A few high clouds drifted through the sky, too thin and scattered for rain. It was going to be an exceptional day, Jace could feel it. Maybe a little on the hot side, but that wouldn’t be too much of a problem. A good omen…that’s what it was. This semester was going to be much better than the last. Of course, that was pretty much a given with everything that had happened during the fall ‘31 semester. That was certainly one for the books and not in a good way. He winced involuntarily as a collage of memories best forgotten rose to the surface of his mind.

The fridge still held a few leftoves from the night before, half of a chicken sandwich and some potato soup. Not exactly the breakfast of champions, but it would do. He ate a quick breakfast and then went back up stairs to brush his teeth and comb his hair; it was important to start off the new semester on the right foot. If the mirror was any judge, he looked a-okay. Down the stairs, turn left at the kitchen, down the hallway and to the front door.

Finally, the last step of his daily rituals, though this was also the most emotionally difficult to go through. It wasn’t like he hadn’t done it a hundred, a thousand, times before, but the risk was just as real now as it had been every day since he was born. Jace opened the front door and stepped into the airlock. A panel slid open and his biosuit rolled out. He grabbed the suit and stepped into it, clipping clips, attaching harnesses, and zipping zippers with a deft hand as the suit slowly closed around him. A quick inflation to check the seals. No dull hiss of leaking air, no visible deflation. Good. The second door opened and he stepped outside into the morning light.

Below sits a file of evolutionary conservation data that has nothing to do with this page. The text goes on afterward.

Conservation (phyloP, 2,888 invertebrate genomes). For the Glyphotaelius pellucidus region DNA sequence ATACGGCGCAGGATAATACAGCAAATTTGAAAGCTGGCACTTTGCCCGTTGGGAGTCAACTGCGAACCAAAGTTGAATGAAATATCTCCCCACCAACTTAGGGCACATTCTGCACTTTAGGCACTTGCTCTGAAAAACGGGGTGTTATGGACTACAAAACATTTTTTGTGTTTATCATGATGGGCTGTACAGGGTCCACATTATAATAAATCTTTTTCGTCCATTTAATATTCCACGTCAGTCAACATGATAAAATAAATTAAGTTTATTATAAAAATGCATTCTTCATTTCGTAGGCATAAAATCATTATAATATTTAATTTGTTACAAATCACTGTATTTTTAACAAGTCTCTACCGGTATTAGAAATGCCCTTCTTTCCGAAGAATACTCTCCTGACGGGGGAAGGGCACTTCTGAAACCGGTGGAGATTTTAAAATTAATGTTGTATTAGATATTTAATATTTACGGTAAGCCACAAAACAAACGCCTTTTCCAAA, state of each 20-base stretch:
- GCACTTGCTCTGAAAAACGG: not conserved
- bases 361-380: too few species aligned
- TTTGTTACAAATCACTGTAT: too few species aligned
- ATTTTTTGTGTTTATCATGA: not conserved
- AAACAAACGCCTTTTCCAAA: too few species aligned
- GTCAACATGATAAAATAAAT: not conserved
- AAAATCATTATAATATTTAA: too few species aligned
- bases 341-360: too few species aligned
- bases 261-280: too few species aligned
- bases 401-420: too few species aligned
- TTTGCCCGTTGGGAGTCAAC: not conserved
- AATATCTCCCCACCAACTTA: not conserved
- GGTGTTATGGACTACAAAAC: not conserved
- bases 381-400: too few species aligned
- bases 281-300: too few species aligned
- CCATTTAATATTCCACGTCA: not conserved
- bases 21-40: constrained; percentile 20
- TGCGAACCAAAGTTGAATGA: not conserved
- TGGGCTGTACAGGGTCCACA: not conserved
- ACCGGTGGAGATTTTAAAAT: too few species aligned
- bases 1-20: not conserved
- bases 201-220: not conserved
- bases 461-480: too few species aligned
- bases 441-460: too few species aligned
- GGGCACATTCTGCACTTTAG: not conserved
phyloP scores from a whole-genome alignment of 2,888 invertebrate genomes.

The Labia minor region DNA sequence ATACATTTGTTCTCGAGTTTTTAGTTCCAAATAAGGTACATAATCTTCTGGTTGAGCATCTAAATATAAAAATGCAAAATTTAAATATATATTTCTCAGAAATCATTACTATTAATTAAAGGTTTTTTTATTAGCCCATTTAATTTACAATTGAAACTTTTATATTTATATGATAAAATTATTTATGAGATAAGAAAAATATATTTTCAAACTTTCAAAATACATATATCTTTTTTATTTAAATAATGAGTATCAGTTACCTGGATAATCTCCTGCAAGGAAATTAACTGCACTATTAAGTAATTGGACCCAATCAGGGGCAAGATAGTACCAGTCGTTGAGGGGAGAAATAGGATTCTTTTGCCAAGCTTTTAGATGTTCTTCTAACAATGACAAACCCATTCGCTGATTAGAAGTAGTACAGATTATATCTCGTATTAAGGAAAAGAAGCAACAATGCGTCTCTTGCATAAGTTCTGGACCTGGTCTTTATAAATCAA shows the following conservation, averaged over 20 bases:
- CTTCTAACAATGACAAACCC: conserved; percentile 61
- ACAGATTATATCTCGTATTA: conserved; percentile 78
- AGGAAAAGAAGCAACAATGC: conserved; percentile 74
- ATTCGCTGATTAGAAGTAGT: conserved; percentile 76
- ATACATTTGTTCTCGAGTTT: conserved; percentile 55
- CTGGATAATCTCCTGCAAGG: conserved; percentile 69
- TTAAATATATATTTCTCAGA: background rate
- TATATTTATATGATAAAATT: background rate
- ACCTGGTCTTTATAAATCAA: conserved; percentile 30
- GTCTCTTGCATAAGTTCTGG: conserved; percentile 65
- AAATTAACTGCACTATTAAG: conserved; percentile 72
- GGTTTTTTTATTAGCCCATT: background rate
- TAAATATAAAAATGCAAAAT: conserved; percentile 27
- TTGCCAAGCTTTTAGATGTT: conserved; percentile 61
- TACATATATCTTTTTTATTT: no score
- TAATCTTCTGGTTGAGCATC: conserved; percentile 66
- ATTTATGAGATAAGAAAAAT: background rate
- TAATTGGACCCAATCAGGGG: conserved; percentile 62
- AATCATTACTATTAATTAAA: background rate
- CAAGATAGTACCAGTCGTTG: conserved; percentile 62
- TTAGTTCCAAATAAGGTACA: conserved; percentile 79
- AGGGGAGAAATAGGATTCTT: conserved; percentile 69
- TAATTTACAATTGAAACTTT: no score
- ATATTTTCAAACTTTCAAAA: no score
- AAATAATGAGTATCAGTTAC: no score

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Pollen is a story that turned out far better than I ever thought it would. Though it does dabble in science fiction, it’s really more of a quiet drama about human emotions and the need to interact with others, it’s a much more character-driven piece than I’ve ever attempted before. I don’t want to spoil too much of the story, of course, so I’ll leave the details a bit vague here.

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Fragments of Mind: Excerpt from “Two for the Money”

~Two for the Money~

 Lister Yves’ front door exploded. Splinters of wood showered down on him while he sat on his couch. Before his mind could even being to formulate a response, someone grabbed him by his collar and hauled him to his feet. He was shoved roughly towards the door. Lister turned just in time to catch his Palmer as it came flying at him. His assailant, who was dressed from head to toe in jet-black attire, grabbed him again and pushed him into the hallway.

Suddenly, he was on the ground, nose against dingy wood. Something loud and angry buzzed through the air just above his head and then drilled itself several inches deep into the wall. His kidnapper tossed a metal cylinder along the floor. The stairwell at the end of the hall lit up with a blinding light. Angry shouts drifted upward from the floor below. The window behind him at the other end of the hall was quickly smashed with a gloved fist and then he was dragged through the newly-created opening. A rush of air whistled past his ears as he fell, screaming. A pile of wet garbage stopped his fall. Before he could get up, he was grabbed by the arm and tossed into a waiting flier. The door slammed shut, just missing his toes.

His kidnapper hopped into the driver’s seat and pushed the flier into the air. A group of figures appeared in front of them, each holding something in their hands. Flashes of light, like a camera. Cracks exploded across the windshield. Lister threw his hands up in front of his face, knowing the gesture would be futile if any of those shots made it through. The figure in black slid the throttle forward and the flier rapidly accelerated. At the mouth of the alley, another flier came from the right and slammed into them. Lister’s face smacked into the passenger-side window, causing a thousand stars to explode across his vision.